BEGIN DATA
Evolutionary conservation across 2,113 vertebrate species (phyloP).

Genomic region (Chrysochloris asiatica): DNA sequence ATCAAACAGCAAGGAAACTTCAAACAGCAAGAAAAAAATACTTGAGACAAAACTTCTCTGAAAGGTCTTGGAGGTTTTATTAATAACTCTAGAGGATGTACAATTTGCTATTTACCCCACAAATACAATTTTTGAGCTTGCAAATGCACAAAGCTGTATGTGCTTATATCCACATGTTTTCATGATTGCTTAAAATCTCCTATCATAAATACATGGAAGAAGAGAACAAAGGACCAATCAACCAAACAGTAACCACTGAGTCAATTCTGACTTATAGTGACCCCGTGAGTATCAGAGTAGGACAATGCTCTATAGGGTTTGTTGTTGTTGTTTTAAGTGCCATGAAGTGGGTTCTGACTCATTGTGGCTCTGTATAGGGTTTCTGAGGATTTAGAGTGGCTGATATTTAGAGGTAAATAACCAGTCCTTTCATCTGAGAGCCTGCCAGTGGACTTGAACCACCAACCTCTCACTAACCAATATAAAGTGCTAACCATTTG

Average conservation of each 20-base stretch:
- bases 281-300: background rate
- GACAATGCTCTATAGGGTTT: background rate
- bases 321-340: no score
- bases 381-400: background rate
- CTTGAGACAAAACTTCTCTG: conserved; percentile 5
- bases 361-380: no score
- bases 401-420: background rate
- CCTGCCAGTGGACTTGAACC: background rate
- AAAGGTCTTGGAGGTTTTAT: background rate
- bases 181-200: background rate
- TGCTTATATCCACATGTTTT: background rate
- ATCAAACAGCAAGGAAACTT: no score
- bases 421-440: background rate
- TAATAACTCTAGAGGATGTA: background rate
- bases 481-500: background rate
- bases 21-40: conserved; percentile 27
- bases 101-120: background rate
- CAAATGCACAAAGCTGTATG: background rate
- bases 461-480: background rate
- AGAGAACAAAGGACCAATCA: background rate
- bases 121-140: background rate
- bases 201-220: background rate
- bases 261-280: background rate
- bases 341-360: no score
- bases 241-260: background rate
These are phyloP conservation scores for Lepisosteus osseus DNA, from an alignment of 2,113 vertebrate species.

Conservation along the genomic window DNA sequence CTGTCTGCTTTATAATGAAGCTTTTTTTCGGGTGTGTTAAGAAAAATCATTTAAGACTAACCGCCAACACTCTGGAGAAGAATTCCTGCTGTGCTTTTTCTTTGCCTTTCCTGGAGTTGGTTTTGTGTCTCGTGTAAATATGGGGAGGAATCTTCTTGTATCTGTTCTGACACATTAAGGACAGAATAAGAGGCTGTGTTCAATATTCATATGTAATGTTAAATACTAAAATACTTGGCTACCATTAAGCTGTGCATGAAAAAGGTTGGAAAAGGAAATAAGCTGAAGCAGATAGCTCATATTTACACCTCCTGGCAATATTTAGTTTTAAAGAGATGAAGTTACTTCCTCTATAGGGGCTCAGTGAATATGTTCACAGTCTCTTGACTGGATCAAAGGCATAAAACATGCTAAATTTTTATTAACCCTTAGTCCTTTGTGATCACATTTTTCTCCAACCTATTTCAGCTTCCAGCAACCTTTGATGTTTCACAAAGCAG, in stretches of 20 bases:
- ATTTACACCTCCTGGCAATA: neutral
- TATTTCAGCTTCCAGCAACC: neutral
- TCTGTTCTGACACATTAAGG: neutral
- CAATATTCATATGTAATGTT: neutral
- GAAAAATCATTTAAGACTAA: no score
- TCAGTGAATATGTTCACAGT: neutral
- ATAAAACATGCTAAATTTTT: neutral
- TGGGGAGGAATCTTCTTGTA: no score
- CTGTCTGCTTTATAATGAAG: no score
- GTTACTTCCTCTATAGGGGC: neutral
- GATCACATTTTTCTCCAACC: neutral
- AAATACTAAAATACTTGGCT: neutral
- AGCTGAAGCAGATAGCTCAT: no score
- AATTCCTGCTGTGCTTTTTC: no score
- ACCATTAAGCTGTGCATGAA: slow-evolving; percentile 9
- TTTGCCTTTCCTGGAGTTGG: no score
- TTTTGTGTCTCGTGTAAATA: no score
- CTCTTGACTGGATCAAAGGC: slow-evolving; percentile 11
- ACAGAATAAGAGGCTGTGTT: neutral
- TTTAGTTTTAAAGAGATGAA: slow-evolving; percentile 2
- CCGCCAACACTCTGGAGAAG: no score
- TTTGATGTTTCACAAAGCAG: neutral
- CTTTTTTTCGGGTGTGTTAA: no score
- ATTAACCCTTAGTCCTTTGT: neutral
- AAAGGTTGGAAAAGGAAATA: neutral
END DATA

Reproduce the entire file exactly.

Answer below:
Evolutionary conservation across 2,113 vertebrate species (phyloP).

Genomic region (Chrysochloris asiatica): DNA sequence ATCAAACAGCAAGGAAACTTCAAACAGCAAGAAAAAAATACTTGAGACAAAACTTCTCTGAAAGGTCTTGGAGGTTTTATTAATAACTCTAGAGGATGTACAATTTGCTATTTACCCCACAAATACAATTTTTGAGCTTGCAAATGCACAAAGCTGTATGTGCTTATATCCACATGTTTTCATGATTGCTTAAAATCTCCTATCATAAATACATGGAAGAAGAGAACAAAGGACCAATCAACCAAACAGTAACCACTGAGTCAATTCTGACTTATAGTGACCCCGTGAGTATCAGAGTAGGACAATGCTCTATAGGGTTTGTTGTTGTTGTTTTAAGTGCCATGAAGTGGGTTCTGACTCATTGTGGCTCTGTATAGGGTTTCTGAGGATTTAGAGTGGCTGATATTTAGAGGTAAATAACCAGTCCTTTCATCTGAGAGCCTGCCAGTGGACTTGAACCACCAACCTCTCACTAACCAATATAAAGTGCTAACCATTTG

Average conservation of each 20-base stretch:
- bases 281-300: background rate
- GACAATGCTCTATAGGGTTT: background rate
- bases 321-340: no score
- bases 381-400: background rate
- CTTGAGACAAAACTTCTCTG: conserved; percentile 5
- bases 361-380: no score
- bases 401-420: background rate
- CCTGCCAGTGGACTTGAACC: background rate
- AAAGGTCTTGGAGGTTTTAT: background rate
- bases 181-200: background rate
- TGCTTATATCCACATGTTTT: background rate
- ATCAAACAGCAAGGAAACTT: no score
- bases 421-440: background rate
- TAATAACTCTAGAGGATGTA: background rate
- bases 481-500: background rate
- bases 21-40: conserved; percentile 27
- bases 101-120: background rate
- CAAATGCACAAAGCTGTATG: background rate
- bases 461-480: background rate
- AGAGAACAAAGGACCAATCA: background rate
- bases 121-140: background rate
- bases 201-220: background rate
- bases 261-280: background rate
- bases 341-360: no score
- bases 241-260: background rate
These are phyloP conservation scores for Lepisosteus osseus DNA, from an alignment of 2,113 vertebrate species.

Conservation along the genomic window DNA sequence CTGTCTGCTTTATAATGAAGCTTTTTTTCGGGTGTGTTAAGAAAAATCATTTAAGACTAACCGCCAACACTCTGGAGAAGAATTCCTGCTGTGCTTTTTCTTTGCCTTTCCTGGAGTTGGTTTTGTGTCTCGTGTAAATATGGGGAGGAATCTTCTTGTATCTGTTCTGACACATTAAGGACAGAATAAGAGGCTGTGTTCAATATTCATATGTAATGTTAAATACTAAAATACTTGGCTACCATTAAGCTGTGCATGAAAAAGGTTGGAAAAGGAAATAAGCTGAAGCAGATAGCTCATATTTACACCTCCTGGCAATATTTAGTTTTAAAGAGATGAAGTTACTTCCTCTATAGGGGCTCAGTGAATATGTTCACAGTCTCTTGACTGGATCAAAGGCATAAAACATGCTAAATTTTTATTAACCCTTAGTCCTTTGTGATCACATTTTTCTCCAACCTATTTCAGCTTCCAGCAACCTTTGATGTTTCACAAAGCAG, in stretches of 20 bases:
- ATTTACACCTCCTGGCAATA: neutral
- TATTTCAGCTTCCAGCAACC: neutral
- TCTGTTCTGACACATTAAGG: neutral
- CAATATTCATATGTAATGTT: neutral
- GAAAAATCATTTAAGACTAA: no score
- TCAGTGAATATGTTCACAGT: neutral
- ATAAAACATGCTAAATTTTT: neutral
- TGGGGAGGAATCTTCTTGTA: no score
- CTGTCTGCTTTATAATGAAG: no score
- GTTACTTCCTCTATAGGGGC: neutral
- GATCACATTTTTCTCCAACC: neutral
- AAATACTAAAATACTTGGCT: neutral
- AGCTGAAGCAGATAGCTCAT: no score
- AATTCCTGCTGTGCTTTTTC: no score
- ACCATTAAGCTGTGCATGAA: slow-evolving; percentile 9
- TTTGCCTTTCCTGGAGTTGG: no score
- TTTTGTGTCTCGTGTAAATA: no score
- CTCTTGACTGGATCAAAGGC: slow-evolving; percentile 11
- ACAGAATAAGAGGCTGTGTT: neutral
- TTTAGTTTTAAAGAGATGAA: slow-evolving; percentile 2
- CCGCCAACACTCTGGAGAAG: no score
- TTTGATGTTTCACAAAGCAG: neutral
- CTTTTTTTCGGGTGTGTTAA: no score
- ATTAACCCTTAGTCCTTTGT: neutral
- AAAGGTTGGAAAAGGAAATA: neutral